Now we are the sole waste contractor for both Waitrose and John Lewis throughout the UK, which is pretty impressive, not least because they are one of the most reputable retailers in the UK and, as far as we are concerned, they are a fantastic company to do business with.
You’re clearly passionate about waste management and diverting waste from landfill. If you had five minutes to talk to the prime minister about waste management, what would you want to say?
I don’t think enough is being done to convince people to recycle. There is a fantastic opportunity to do more and I’d like to see that being driven by increased legislation to force companies to recycle far more than they do.
Landfill tax is beginning to lose its inertia as a driver for change and we could do well to look at what is happening in Scotland and Wales, where they are being more prescriptive in terms of legislation on waste.
For example, if an organisation produces over 50kg of food waste, then they should be made to have a separate food waste collection so it can go to energy or compost. Similarly with other recyclable material, companies have to recycle it.
In England, there seems to be a lack of desire to legislate and there’s too much red tape. We need to make waste management much clearer and easier to manage. Then we will get more involvement and buy-in from businesses and it will mean waste management companies would be able to invest more in the right facilities and services for customers.
What next for Simply Waste?
Our goal is to carry on doing what we do and make sure we maintain our reputation for good customer service, good environmental standards and good ethics – both in the way we conduct our business and the way we treat our staff.
I believe if you stick to your principles in business then you attract the right people and you become the type of business you want to be.
I’d like to see Simply Waste double in size in the next five years and I think we’re very well positioned to make that happen.
Who inspires you?
On a business level it would have to be self-made entrepreneurs such as Lord Sugar and Richard Branson, who came from virtually nothing to build their businesses. On a more personal level, I take inspiration from many unsung heroes, such as Tony Phoenix-Morrison who ran from John O’Groats to Lands End with a fridge on his back to raise money for cancer research.
I think you don’t have to look very far to find inspirational people in the community, whether that’s coaching local football teams or organising things for children. British people have a real tenacity for those sorts of things and I really admire them.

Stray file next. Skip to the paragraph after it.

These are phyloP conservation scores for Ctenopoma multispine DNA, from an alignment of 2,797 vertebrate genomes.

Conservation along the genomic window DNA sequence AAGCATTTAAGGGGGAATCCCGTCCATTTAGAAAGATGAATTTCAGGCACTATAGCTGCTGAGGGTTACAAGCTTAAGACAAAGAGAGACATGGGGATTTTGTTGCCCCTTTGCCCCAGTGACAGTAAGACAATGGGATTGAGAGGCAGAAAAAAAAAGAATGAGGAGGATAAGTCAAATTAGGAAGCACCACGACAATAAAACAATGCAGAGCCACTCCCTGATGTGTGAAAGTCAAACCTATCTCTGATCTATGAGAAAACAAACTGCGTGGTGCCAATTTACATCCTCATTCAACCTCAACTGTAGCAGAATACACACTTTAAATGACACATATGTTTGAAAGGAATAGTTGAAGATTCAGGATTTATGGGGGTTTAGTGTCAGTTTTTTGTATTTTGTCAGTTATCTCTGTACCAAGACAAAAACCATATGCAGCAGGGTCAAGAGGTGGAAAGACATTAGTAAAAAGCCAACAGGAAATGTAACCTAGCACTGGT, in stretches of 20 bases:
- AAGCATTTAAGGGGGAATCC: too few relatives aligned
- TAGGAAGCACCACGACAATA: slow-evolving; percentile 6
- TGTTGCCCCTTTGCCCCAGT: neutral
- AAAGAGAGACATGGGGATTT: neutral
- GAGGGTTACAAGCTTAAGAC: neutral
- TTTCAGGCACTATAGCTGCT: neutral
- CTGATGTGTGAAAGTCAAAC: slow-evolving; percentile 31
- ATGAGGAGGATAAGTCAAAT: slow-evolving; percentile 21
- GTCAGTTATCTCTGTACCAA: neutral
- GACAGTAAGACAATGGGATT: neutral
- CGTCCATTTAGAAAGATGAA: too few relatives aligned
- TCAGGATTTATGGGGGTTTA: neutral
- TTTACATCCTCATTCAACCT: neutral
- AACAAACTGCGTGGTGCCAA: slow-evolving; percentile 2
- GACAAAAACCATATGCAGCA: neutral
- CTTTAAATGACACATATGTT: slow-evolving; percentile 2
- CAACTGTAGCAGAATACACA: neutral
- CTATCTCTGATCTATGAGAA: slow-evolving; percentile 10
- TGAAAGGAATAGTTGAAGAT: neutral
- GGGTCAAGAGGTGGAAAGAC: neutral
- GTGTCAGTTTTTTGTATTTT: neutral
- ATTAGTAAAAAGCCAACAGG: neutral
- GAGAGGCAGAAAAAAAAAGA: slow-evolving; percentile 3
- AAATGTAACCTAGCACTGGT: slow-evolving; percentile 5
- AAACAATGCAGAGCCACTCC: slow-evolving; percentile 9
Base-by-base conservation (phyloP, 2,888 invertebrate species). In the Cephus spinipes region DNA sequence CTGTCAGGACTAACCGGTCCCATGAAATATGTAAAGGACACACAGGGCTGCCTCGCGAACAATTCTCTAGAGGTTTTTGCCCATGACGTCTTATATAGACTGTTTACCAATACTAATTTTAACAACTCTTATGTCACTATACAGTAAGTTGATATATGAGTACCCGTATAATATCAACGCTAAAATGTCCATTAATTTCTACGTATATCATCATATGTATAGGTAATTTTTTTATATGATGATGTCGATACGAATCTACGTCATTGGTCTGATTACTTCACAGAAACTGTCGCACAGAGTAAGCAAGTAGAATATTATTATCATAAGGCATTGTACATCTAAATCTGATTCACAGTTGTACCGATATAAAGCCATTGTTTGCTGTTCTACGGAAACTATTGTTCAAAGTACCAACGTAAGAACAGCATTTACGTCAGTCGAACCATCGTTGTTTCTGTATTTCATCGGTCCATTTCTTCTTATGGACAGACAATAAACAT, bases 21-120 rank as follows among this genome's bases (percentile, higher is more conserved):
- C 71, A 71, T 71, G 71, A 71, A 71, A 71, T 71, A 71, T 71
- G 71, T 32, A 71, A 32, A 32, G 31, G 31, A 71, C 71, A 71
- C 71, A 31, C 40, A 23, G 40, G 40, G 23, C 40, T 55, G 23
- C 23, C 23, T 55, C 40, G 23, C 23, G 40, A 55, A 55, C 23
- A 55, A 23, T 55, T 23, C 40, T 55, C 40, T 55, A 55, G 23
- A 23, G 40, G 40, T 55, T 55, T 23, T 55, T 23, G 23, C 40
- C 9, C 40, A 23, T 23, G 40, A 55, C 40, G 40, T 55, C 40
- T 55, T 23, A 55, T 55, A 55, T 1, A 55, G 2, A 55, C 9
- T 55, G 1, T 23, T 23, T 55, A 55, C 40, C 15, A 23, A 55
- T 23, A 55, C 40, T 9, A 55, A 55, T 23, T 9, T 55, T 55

Football is something of a theme for Simply Waste isn’t it?
Yes, we sponsor a number of local football teams, both young adults and youngsters and through our charity days we also support Schools 4 Schools, which focuses on children in Gambia, West Africa, raising funds for schools and providing equipment.
At a company level, we were also thrilled when our very own Simply Waste football team recently won the Waste World Cup, a football tournament organised and supported by letsrecycle.com in which waste management companies from all over the UK compete for the champion title. So well done to everyone who took part.
Do you play to keep fit?
I’m a West Ham fan but I don’t play football myself. My daughter Maisie is two-years-old and my wife is expecting another baby in January, so I decided last year that I had to do something to get fit. I wanted to have enough energy to run around with them as well as juggle running the business.
I’m 35 and as you get older, you realise you’re not indestructible, so I’ve been working out and been on a strict diet. I’ve lost six stone in 18 months and ran my first triathlon a month ago, which was a great achievement.
I was also very proud to do the London to Brighton bicycle ride and raised £2,500 for Great Ormond Street Hospital and I’m now training for the London to Paris bicycle ride next April as well as the next Blenheim triathlon, so that’s the next big thing on my agenda.
Simply Waste Ltd website